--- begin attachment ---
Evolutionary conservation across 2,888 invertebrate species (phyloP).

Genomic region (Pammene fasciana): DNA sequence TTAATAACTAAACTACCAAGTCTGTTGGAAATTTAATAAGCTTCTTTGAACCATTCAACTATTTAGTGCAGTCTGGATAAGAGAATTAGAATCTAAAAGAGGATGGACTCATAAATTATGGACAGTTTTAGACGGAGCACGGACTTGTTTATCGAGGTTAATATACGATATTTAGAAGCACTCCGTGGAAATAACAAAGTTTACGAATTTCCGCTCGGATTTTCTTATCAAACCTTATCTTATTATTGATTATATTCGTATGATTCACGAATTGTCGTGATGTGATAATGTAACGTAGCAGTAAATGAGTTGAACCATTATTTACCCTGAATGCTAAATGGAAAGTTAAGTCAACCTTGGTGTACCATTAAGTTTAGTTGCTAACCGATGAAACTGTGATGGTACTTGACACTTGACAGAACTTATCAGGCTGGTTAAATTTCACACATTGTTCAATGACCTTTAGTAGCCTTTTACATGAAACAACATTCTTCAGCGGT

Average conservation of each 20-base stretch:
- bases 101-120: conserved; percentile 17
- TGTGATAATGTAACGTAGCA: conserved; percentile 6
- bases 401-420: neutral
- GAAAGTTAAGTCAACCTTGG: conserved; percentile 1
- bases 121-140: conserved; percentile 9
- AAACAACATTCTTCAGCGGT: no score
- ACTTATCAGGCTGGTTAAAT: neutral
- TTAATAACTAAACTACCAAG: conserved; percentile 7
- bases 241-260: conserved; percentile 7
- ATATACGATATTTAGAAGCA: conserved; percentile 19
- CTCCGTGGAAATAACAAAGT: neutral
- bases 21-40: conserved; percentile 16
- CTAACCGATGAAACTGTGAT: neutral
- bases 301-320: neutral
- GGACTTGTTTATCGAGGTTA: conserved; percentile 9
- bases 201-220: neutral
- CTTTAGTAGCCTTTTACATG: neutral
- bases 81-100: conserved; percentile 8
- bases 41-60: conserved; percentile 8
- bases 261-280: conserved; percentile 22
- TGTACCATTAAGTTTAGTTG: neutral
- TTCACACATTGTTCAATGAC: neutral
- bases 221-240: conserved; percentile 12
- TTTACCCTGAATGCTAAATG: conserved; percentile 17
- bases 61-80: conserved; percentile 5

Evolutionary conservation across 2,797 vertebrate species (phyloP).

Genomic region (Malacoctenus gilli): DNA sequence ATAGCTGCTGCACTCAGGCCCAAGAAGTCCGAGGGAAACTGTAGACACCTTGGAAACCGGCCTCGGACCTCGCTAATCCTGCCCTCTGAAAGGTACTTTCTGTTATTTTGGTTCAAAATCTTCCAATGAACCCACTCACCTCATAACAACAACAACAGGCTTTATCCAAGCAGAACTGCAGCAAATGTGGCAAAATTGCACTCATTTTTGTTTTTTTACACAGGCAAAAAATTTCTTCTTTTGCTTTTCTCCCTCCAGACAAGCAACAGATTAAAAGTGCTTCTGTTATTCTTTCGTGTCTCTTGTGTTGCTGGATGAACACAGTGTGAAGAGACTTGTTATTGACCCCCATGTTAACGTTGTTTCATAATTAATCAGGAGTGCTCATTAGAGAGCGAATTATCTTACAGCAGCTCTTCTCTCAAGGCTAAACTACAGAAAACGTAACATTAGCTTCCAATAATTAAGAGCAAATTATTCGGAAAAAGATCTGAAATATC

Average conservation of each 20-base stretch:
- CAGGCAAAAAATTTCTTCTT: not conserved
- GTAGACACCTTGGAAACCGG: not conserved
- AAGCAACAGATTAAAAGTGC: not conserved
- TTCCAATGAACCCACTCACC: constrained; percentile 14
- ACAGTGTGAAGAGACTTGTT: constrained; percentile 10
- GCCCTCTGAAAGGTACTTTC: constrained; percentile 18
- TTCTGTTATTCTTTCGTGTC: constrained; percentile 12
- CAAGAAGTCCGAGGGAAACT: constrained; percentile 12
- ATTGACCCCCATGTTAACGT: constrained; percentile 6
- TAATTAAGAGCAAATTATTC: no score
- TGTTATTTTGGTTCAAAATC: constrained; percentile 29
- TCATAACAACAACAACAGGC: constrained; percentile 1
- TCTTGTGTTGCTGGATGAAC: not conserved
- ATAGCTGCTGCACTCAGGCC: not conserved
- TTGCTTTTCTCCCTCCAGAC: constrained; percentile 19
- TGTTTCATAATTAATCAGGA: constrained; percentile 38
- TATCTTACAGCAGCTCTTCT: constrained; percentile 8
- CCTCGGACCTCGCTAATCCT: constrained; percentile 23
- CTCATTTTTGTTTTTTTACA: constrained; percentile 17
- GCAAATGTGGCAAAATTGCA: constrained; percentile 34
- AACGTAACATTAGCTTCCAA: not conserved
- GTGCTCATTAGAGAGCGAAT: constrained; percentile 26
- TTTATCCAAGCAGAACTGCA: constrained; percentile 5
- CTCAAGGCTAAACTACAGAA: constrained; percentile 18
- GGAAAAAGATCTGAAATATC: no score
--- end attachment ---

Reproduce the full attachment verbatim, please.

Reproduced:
Evolutionary conservation across 2,888 invertebrate species (phyloP).

Genomic region (Pammene fasciana): DNA sequence TTAATAACTAAACTACCAAGTCTGTTGGAAATTTAATAAGCTTCTTTGAACCATTCAACTATTTAGTGCAGTCTGGATAAGAGAATTAGAATCTAAAAGAGGATGGACTCATAAATTATGGACAGTTTTAGACGGAGCACGGACTTGTTTATCGAGGTTAATATACGATATTTAGAAGCACTCCGTGGAAATAACAAAGTTTACGAATTTCCGCTCGGATTTTCTTATCAAACCTTATCTTATTATTGATTATATTCGTATGATTCACGAATTGTCGTGATGTGATAATGTAACGTAGCAGTAAATGAGTTGAACCATTATTTACCCTGAATGCTAAATGGAAAGTTAAGTCAACCTTGGTGTACCATTAAGTTTAGTTGCTAACCGATGAAACTGTGATGGTACTTGACACTTGACAGAACTTATCAGGCTGGTTAAATTTCACACATTGTTCAATGACCTTTAGTAGCCTTTTACATGAAACAACATTCTTCAGCGGT

Average conservation of each 20-base stretch:
- bases 101-120: conserved; percentile 17
- TGTGATAATGTAACGTAGCA: conserved; percentile 6
- bases 401-420: neutral
- GAAAGTTAAGTCAACCTTGG: conserved; percentile 1
- bases 121-140: conserved; percentile 9
- AAACAACATTCTTCAGCGGT: no score
- ACTTATCAGGCTGGTTAAAT: neutral
- TTAATAACTAAACTACCAAG: conserved; percentile 7
- bases 241-260: conserved; percentile 7
- ATATACGATATTTAGAAGCA: conserved; percentile 19
- CTCCGTGGAAATAACAAAGT: neutral
- bases 21-40: conserved; percentile 16
- CTAACCGATGAAACTGTGAT: neutral
- bases 301-320: neutral
- GGACTTGTTTATCGAGGTTA: conserved; percentile 9
- bases 201-220: neutral
- CTTTAGTAGCCTTTTACATG: neutral
- bases 81-100: conserved; percentile 8
- bases 41-60: conserved; percentile 8
- bases 261-280: conserved; percentile 22
- TGTACCATTAAGTTTAGTTG: neutral
- TTCACACATTGTTCAATGAC: neutral
- bases 221-240: conserved; percentile 12
- TTTACCCTGAATGCTAAATG: conserved; percentile 17
- bases 61-80: conserved; percentile 5

Evolutionary conservation across 2,797 vertebrate species (phyloP).

Genomic region (Malacoctenus gilli): DNA sequence ATAGCTGCTGCACTCAGGCCCAAGAAGTCCGAGGGAAACTGTAGACACCTTGGAAACCGGCCTCGGACCTCGCTAATCCTGCCCTCTGAAAGGTACTTTCTGTTATTTTGGTTCAAAATCTTCCAATGAACCCACTCACCTCATAACAACAACAACAGGCTTTATCCAAGCAGAACTGCAGCAAATGTGGCAAAATTGCACTCATTTTTGTTTTTTTACACAGGCAAAAAATTTCTTCTTTTGCTTTTCTCCCTCCAGACAAGCAACAGATTAAAAGTGCTTCTGTTATTCTTTCGTGTCTCTTGTGTTGCTGGATGAACACAGTGTGAAGAGACTTGTTATTGACCCCCATGTTAACGTTGTTTCATAATTAATCAGGAGTGCTCATTAGAGAGCGAATTATCTTACAGCAGCTCTTCTCTCAAGGCTAAACTACAGAAAACGTAACATTAGCTTCCAATAATTAAGAGCAAATTATTCGGAAAAAGATCTGAAATATC

Average conservation of each 20-base stretch:
- CAGGCAAAAAATTTCTTCTT: not conserved
- GTAGACACCTTGGAAACCGG: not conserved
- AAGCAACAGATTAAAAGTGC: not conserved
- TTCCAATGAACCCACTCACC: constrained; percentile 14
- ACAGTGTGAAGAGACTTGTT: constrained; percentile 10
- GCCCTCTGAAAGGTACTTTC: constrained; percentile 18
- TTCTGTTATTCTTTCGTGTC: constrained; percentile 12
- CAAGAAGTCCGAGGGAAACT: constrained; percentile 12
- ATTGACCCCCATGTTAACGT: constrained; percentile 6
- TAATTAAGAGCAAATTATTC: no score
- TGTTATTTTGGTTCAAAATC: constrained; percentile 29
- TCATAACAACAACAACAGGC: constrained; percentile 1
- TCTTGTGTTGCTGGATGAAC: not conserved
- ATAGCTGCTGCACTCAGGCC: not conserved
- TTGCTTTTCTCCCTCCAGAC: constrained; percentile 19
- TGTTTCATAATTAATCAGGA: constrained; percentile 38
- TATCTTACAGCAGCTCTTCT: constrained; percentile 8
- CCTCGGACCTCGCTAATCCT: constrained; percentile 23
- CTCATTTTTGTTTTTTTACA: constrained; percentile 17
- GCAAATGTGGCAAAATTGCA: constrained; percentile 34
- AACGTAACATTAGCTTCCAA: not conserved
- GTGCTCATTAGAGAGCGAAT: constrained; percentile 26
- TTTATCCAAGCAGAACTGCA: constrained; percentile 5
- CTCAAGGCTAAACTACAGAA: constrained; percentile 18
- GGAAAAAGATCTGAAATATC: no score